We were not asked, but to make a comment anyway, we don't know the situation about what appears to be sole title by the OP on the home and the mortgage but that will (should) eventually need to be sorted out as well. In the event of a breakup, and I believe there are differences by province, the partner will likely be entitled to some portion of the home proceeds (value) simply by making monetary contributions to things like mortgage payments and/or property taxes and/or home insurance, etc. It will depend on the circumstances at the time.
 

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Discussion Starter #7
Thanks AltaRed for your input earlier, I really appreciate and can't agree more than as things change as we grow older and start a family, so will our financial planning change. I like the idea of a joint bank account that we can share to pay for the daily living (housing, groceries, insurances, etc...things we share equally) but have our separate accounts for own individual things like shopping, travel, etc.
 

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What we did when we first got our joint account was we figured out a monthly budget for joint expenses, and each put in a proportion of our salary to make up the budget. The higher-earning person contributed more money, but same percentage of their salary, as the lower-earning person. This was to prevent the lower-earning person from having to give up a huge percentage of their salary if it was 50/50.

Then we each kept whatever was left over in our personal accounts for personal spending. This worked out well for us as it allowed each person to spend as they felt fit without having to discuss it with the partner.

Eventually, my husband went back to school and we went to 100% joint everything. It also works well for us, but I always feel a little guilty buying things like knitting supplies or yoga clothes with the joint money, so I'd like to eventually get back to having our own personal accounts too.

Some couples prefer to have everything joint and feel like it makes the relationship better. Everyone needs to find what works best for them.
 

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Read Gail Vaz- Oxlades book "Money Talks", it's full of all the good advice.

That being siad,

My situation is simple, my wife and I are 100% shared on everything, all money goes into one account and pays for everything.
- We split bills and credit cards between us, simply to ensure we're both building good credit.

We have allowances that we can spend on anything we want, no questions asked.
- Really no questions we don't even have to disclose. I think people need that, at least a small amount (even if it's $5/wk to pay for Timmies now and then)

We have weekly budgets for weekly expenses to ensure we're on track. We account for different needs, ie she has a higher clothing budget than I do.
For bigger purchases we discuss, and we have planned expenditures and allocations throughout the year.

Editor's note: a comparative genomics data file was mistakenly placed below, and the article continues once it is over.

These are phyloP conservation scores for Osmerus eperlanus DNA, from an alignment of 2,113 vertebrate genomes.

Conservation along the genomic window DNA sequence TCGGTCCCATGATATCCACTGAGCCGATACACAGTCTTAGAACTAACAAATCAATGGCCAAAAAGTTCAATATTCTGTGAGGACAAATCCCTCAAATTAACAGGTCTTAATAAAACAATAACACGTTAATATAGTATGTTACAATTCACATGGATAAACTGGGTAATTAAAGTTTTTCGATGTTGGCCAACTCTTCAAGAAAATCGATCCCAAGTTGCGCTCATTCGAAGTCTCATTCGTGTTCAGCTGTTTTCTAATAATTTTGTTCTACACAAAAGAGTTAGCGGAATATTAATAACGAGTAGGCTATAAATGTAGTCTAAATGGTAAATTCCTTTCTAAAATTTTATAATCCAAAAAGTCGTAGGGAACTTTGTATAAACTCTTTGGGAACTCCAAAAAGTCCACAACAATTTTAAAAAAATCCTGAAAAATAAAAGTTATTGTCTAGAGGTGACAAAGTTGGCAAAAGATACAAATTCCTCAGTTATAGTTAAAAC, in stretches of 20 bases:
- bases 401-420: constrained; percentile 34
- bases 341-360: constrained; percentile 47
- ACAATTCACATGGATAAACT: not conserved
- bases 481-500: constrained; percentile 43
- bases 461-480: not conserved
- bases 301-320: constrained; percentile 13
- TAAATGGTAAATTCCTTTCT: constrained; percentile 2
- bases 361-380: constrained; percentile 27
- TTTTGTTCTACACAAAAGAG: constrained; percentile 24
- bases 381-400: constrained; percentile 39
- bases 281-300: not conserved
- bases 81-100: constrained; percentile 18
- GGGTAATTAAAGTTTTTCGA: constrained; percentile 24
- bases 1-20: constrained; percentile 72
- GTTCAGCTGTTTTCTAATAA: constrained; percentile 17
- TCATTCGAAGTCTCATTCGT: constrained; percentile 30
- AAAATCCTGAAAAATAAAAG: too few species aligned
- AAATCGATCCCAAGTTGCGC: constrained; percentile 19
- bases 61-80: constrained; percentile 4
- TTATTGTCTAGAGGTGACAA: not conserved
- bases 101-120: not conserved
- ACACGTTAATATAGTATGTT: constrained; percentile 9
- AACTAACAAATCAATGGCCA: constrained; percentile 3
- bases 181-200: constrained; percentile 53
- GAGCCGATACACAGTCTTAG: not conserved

As far as other personal expenses, we discuss it, she got a sewing machine, I got a soldering station (Hakko, it's awesome). But that's because it was appropriate, we don't play the you get something I get something game, I think that's a losing strategy.
 

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Discussion Starter #10
Thanks Spudd, this scenario sounds perfect for what I think my partner and I need. Each splitting 50% of our paychecks into an joint account and keep the rest separate for our own personal spending. Thanks for the advice!
 

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Everyone does this differently.
My son and c/l keep separate accounts. They contribute a pro rata amount to rent.( one pays, the other reimburses). My son pays for car expenses as he has the only car. They take turns with groceries, meals out. Vacations are mostly road trips so one pays gas and food, one pays hotels, campgrounds. They review to make sure it is fair based on % of income. Each has own investments/ savings.

My spouse and I have shared everything since day one - everything into joint account, investments and credit card. That said she has a sole name account and credit card to keep own credit. We are both fairly frugal and have never had any issues.

Friends pool all income to joint account, then each gets a no questions asked allowance. She buys clothes with hers, he buys bikes or sporting goods.
All other expenses and investments come from joint account/ credit cards.

Figure out what works for you. Remember in the case of a split, unless you have a co-hab agreement, it is mostly 50/50 split depending on asset or province so if one is a strong saver and the other is not, in the end it won't likely matter.
 

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Another thing to remember about joint accounts. One person is always? almost always? the primary account holder. It is that person that thus builds their credit rating. Thus each person in a couple that has only joint accounts should have at least one credit card as primary holder to keep things rolling smoothly in event of a relationship split. Nothing might be more insulting (or infuriating) than the 'under' spouse being denied a new stand alone credit card in his/her own name.

Message: Keep some balance between spouses in how joint accounts are opened and managed.